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Slight rise seen for sheriff budget

Although operating costs have risen, the corrections budget remains the same.
Wednesday, December 29, 2004 | 12:00 a.m. CST; updated 10:33 a.m. CDT, Saturday, July 19, 2008

Sheriff-elect Dwayne Carey says the 2005 budget for the Boone County Sheriff’s Department is not much different from previous budgets.

“We have everything in place,” Carey said. “What we have to do is continue the progress the sheriff and the administrative staff have been making over the last 20 years.”

County Auditor June Pitchford said the Sheriff’s and Corrections budget for 2005 has been estimated at $10.12 million. The 2004 budget was $9.43 million.

Carey said although operating costs have increased 2 percent, there has been no increase in the budget for corrections and overtime has been cut $60,000.

Pitchford said there are over-budgeting problems with part of the budget.

“A portion of the overtime appropriations have been unused in previous years, and we are trying to align the budget with expected needs,” Pitchford said.

Budgeting for the cost of housing jail inmates also can be complicated, Jail Administrator Warren Brewer, said.

“Sometimes it takes a month or two to be billed for housing from county jails,” Brewer said. “This creates a lag in the expenditure recorded in the budget.”

The lag makes it difficult to estimate how much to request in the budget.

Northern District County Commissioner Skip Elkin said the cost of housing and other jail expenses has gone down because there are fewer inmates this year.

“The number of inmates is the lowest in a long time,” Elkin said. “This time last year, we were swamped.”

Presiding Commissioner Keith Schnarre said that the Boone County Jail hit a maximum capacity of 192 inmates in 2004. He said 13 inmates had to be sent out of the county and 21 were sent to Reality House, a term-sentencing program. There are now 179 inmates in the Boone County Jail.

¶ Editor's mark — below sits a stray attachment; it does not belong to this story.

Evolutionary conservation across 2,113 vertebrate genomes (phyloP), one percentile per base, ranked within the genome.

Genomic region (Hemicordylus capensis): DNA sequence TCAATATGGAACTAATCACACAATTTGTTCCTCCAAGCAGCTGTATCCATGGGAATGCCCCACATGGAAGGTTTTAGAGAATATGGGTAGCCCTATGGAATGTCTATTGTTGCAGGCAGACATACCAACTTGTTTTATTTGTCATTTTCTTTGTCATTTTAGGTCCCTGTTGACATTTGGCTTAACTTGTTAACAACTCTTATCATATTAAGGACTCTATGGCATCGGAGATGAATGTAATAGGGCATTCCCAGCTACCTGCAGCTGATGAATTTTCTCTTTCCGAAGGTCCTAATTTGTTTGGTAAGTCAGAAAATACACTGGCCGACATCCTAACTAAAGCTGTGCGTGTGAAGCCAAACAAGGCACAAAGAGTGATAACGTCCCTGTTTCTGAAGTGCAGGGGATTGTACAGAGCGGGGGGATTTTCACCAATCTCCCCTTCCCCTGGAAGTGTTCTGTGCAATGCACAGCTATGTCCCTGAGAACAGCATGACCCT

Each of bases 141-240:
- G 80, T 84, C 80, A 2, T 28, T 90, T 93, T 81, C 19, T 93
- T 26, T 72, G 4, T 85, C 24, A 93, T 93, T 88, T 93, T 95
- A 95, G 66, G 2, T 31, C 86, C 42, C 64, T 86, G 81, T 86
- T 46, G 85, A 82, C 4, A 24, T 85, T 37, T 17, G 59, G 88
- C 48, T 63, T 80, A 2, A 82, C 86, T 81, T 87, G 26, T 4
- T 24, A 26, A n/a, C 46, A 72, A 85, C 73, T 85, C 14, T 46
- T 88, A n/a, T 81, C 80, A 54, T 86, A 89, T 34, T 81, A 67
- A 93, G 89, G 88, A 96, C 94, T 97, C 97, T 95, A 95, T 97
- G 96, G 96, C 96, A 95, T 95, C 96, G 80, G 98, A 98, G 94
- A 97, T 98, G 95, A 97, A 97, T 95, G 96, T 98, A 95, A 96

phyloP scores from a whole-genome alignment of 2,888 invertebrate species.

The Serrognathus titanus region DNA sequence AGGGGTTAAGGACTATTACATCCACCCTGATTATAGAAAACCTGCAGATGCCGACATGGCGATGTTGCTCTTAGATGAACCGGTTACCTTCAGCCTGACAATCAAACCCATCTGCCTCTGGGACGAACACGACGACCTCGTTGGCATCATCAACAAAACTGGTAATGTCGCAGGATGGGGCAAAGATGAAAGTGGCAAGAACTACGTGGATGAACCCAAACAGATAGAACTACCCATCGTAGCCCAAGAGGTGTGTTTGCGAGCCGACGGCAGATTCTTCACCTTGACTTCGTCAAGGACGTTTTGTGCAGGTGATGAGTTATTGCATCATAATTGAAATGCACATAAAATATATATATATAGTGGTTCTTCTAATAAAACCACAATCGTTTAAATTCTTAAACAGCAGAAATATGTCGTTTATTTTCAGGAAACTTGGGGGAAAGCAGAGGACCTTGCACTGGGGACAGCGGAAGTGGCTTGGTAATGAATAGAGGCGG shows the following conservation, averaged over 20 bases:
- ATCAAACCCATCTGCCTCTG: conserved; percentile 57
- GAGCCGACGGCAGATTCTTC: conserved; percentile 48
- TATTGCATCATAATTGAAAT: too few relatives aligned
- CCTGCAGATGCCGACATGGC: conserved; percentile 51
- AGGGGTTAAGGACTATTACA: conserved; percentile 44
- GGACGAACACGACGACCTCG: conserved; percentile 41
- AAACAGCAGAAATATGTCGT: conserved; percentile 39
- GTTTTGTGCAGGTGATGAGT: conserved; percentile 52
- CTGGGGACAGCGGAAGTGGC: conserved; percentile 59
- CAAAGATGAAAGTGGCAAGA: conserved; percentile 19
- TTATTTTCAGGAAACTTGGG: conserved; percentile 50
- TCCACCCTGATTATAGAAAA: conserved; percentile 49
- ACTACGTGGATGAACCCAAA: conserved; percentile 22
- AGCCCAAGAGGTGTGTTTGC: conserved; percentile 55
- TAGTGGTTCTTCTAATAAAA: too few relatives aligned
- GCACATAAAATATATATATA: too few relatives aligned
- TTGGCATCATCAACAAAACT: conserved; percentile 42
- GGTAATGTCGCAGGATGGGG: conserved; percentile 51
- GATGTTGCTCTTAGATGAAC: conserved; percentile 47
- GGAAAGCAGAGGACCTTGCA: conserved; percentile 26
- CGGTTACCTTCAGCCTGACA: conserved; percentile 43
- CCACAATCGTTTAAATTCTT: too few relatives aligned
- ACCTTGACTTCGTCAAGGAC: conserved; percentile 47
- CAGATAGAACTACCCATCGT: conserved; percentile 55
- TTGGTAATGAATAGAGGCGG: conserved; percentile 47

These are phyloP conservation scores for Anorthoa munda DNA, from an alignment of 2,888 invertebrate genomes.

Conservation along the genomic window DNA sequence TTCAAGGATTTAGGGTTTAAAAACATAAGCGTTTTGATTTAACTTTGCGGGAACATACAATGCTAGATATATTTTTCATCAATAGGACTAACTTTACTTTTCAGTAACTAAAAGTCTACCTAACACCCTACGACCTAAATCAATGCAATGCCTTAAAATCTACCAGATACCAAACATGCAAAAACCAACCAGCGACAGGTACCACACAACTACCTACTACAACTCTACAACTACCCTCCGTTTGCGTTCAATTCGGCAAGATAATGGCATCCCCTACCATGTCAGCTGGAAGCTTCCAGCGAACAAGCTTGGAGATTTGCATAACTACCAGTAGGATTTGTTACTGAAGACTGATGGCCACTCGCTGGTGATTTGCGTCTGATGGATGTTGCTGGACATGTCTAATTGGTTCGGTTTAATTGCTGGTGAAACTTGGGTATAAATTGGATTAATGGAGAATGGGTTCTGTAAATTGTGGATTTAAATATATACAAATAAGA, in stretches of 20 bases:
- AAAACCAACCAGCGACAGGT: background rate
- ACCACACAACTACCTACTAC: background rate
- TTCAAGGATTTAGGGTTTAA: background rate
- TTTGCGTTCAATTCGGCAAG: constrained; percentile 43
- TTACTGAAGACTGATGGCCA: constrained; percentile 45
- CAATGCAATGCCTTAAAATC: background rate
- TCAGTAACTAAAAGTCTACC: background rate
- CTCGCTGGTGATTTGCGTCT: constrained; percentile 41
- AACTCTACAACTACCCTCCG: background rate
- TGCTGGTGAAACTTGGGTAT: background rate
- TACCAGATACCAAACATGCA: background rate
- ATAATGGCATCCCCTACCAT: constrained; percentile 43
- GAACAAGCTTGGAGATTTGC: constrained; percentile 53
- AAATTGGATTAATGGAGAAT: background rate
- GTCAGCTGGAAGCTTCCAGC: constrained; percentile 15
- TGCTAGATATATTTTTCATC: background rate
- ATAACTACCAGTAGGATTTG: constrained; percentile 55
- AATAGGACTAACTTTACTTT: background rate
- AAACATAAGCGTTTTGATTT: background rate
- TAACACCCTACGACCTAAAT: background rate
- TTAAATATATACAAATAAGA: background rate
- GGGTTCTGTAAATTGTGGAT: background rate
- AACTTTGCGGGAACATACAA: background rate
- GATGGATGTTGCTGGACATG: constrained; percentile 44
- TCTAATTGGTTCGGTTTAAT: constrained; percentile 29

Despite the reduction of some expenses, the cost of inmate health care has increased in the past few years.

“The cost for inmate prescription drugs and health-care costs were just spiraling out of control,” Elkin said.

After reaching a new cooperative agreement with local hospitals, buying medical equipment for testing and changing policies to allow use of more generic drugs, the commission has reduced the cost of inmate health care. Last year, prescription drugs for inmates cost the county $129,916. In the 2005 budget, the sheriff’s department has requested $110,000 for the drugs.

In accordance with previous arrangements under Proposition L, Pitchford said the 2005 budget will finally complete enhanced equipment purchases for deputies.

“With all the purchases finished up, in 2006 we can start our maintenance and replacement schedule to replace old equipment,” Carey said.

Prop L, a one-eighth-cent sales tax approved by the Boone County voters in 2002, accounts for $2.45 million of the budget.


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